Study assesses the efficacy of hands-free text selection systems for VR headsets
Virtual reality (VR) and augmented reality (AR) head-mounted displays allow users to experience digital content in more immersive and engaging ways. To keep the users as immersed in the content as possible, computer scientists have been trying to develop navigation and text selection interfaces that do not require the use of their hands.
Instead of pressing buttons on a manual controller, these interfaces would allow users to select texts or perform commands simply by moving their heads or blinking their eyes. Despite the promise of these approaches, today most head-mounted displays still heavily rely on handheld controllers or hand and finger gestures.
Researchers at Xi'an Jiaotong-Liverpool University and Birmingham City University have recently carried out a study aimed at investigating different hands-free text selection approaches for VR and AR headsets. Their findings, published in a paper pre-published on arXiv, highlight the benefits of some of these approaches, particularly those that enable interactions through eye blinks.
"My group has been engaged in improving text entry for VR/AR over the past six years," Hai-Ning Liang, one of the researchers who carried out the study, told TechXplore. "Text entry is an important element in the ecosystem of text entry and editing."
The recent study by Liang and his colleagues builds on some of their previous research focusing on hands-free text entry techniques for VR. In their previous studies, the team found that hands-free techniques could simplify user interactions with VR systems, making entering text more intuitive.
"The main goal of our work is to explore what types of features are suitable for hands-free text selection in VR," Liang explained. "In this new study, we investigated the potential of hands-free text selection approaches in a controlled lab experiment with 24 participants using a within-subjects experiment design (i.e., where the participants experienced all test conditions)."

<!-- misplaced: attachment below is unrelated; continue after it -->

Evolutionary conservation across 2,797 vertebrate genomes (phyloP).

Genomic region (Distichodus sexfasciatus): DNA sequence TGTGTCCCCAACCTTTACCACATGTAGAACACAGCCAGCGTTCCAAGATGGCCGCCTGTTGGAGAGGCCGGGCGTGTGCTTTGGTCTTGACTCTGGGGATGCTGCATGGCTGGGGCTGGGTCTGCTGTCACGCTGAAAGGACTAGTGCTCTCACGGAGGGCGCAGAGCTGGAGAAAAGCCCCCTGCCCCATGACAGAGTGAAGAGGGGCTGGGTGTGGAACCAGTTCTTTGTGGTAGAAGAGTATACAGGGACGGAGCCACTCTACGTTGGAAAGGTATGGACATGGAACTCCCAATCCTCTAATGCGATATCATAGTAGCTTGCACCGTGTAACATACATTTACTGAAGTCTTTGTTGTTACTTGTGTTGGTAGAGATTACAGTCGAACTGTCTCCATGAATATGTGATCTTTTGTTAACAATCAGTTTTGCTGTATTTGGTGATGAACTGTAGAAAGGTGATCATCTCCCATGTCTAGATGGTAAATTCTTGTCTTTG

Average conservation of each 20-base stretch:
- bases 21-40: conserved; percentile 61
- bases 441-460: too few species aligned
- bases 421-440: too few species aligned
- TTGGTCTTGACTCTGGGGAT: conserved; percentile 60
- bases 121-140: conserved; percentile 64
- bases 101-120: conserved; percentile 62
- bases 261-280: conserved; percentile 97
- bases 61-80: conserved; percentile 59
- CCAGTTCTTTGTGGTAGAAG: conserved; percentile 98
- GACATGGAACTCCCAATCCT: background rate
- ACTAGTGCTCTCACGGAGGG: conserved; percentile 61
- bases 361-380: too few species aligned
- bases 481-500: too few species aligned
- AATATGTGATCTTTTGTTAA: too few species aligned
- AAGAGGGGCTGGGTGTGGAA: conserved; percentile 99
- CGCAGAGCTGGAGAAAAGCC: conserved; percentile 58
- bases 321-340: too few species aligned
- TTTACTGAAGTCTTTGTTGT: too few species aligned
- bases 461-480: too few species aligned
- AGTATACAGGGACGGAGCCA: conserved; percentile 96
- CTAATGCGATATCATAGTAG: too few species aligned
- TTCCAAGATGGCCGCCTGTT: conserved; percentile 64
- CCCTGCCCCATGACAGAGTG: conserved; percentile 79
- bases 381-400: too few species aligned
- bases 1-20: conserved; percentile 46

In their experiments, Liang and his colleagues asked participants to test different text selection methods while performing a specific task. This task mimicked what the users might encounter in real-world settings while using VR and was divided into three conditions that varied based on the length of the text presented to users (i.e., short: single word; medium: 2–3 lines of text; long: 6–8 lines of text).
The participants were asked to use different hands-free text selection methods while in a VR reading environment that the team had specifically created for the experiment. After they completed these tests, the participants were asked to provide feedback about their experiences.
"Text selection, like many other interactions in VR, requires a pointing mechanism for the identification of the objects to be selected prior to interacting with them, and then another mechanism to indicate the selection," Liang said. "In this study, we selected head-based pointing as our pointing mechanism, which means the cursor will follow the user's head movements."
Liang and his colleagues decided to specifically assess the potential of three different text selection methods, referred to as "Dwell," "Eye blinks" and "Voice." Dwell requires users to hover the pointer on the area where the text they want to select is located for a specific time (e.g., 1 second).
When using the Eye blinks for selection, users were asked to intentionally blink their eyes to select a specific text. Their system recognizes these intentional eye blinks because they are typically longer than natural ones (approximately 400ms instead of 100–200ms).
Finally, the Voice approach required users to produce a sound over 60db. In their experiments, the researchers asked their participants to make a humming sound when they wished to select a text fragment.
"These selection mechanisms, including their parameters, were chosen based on findings from the literature and a series of pilot tests we did," Liang explained. "The findings gathered in our experiment once again confirmed that hands-free approaches could be suitable for text selection in VR. In addition, we showed that eye blinks are a very efficient and useful selection mechanism for hands-free interaction."
The recent work by Liang and his colleagues highlights the huge potential of hands-free text selection techniques for making VR systems more intuitive and convenient to use. In the future, their findings could inspire more research teams to develop and evaluate blink-based techniques for text selection and other types of interactions.
"Our plan for future research in this area will be to focus on making text selection even more efficient and usable and integrating it into the ecosystem for text editing and document creation in VR/AR," Liang added. "We will also be designing text selection methods that can be used by a variety of impaired users and exploring other approaches, including eye gaze for cursor movement instead of head movements."
More information: Xuanru Meng, Wenge Xu, Hai-Ning Liang, An exploration of hands-free text selection for virtual reality head-mounted displays. arXiv:2209.06825v1 [cs.HC], arxiv.org/abs/2209.06825
Xueshi Lu et al, Exploration of Hands-free Text Entry Techniques For Virtual Reality, 2020 IEEE International Symposium on Mixed and Augmented Reality (ISMAR) (2020). DOI: 10.1109/ISMAR50242.2020.00061
Xueshi Lu et al, iText: Hands-free Text Entry on an Imaginary Keyboard for Augmented Reality Systems, The 34th Annual ACM Symposium on User Interface Software and Technology (2021). DOI: 10.1145/3472749.3474788
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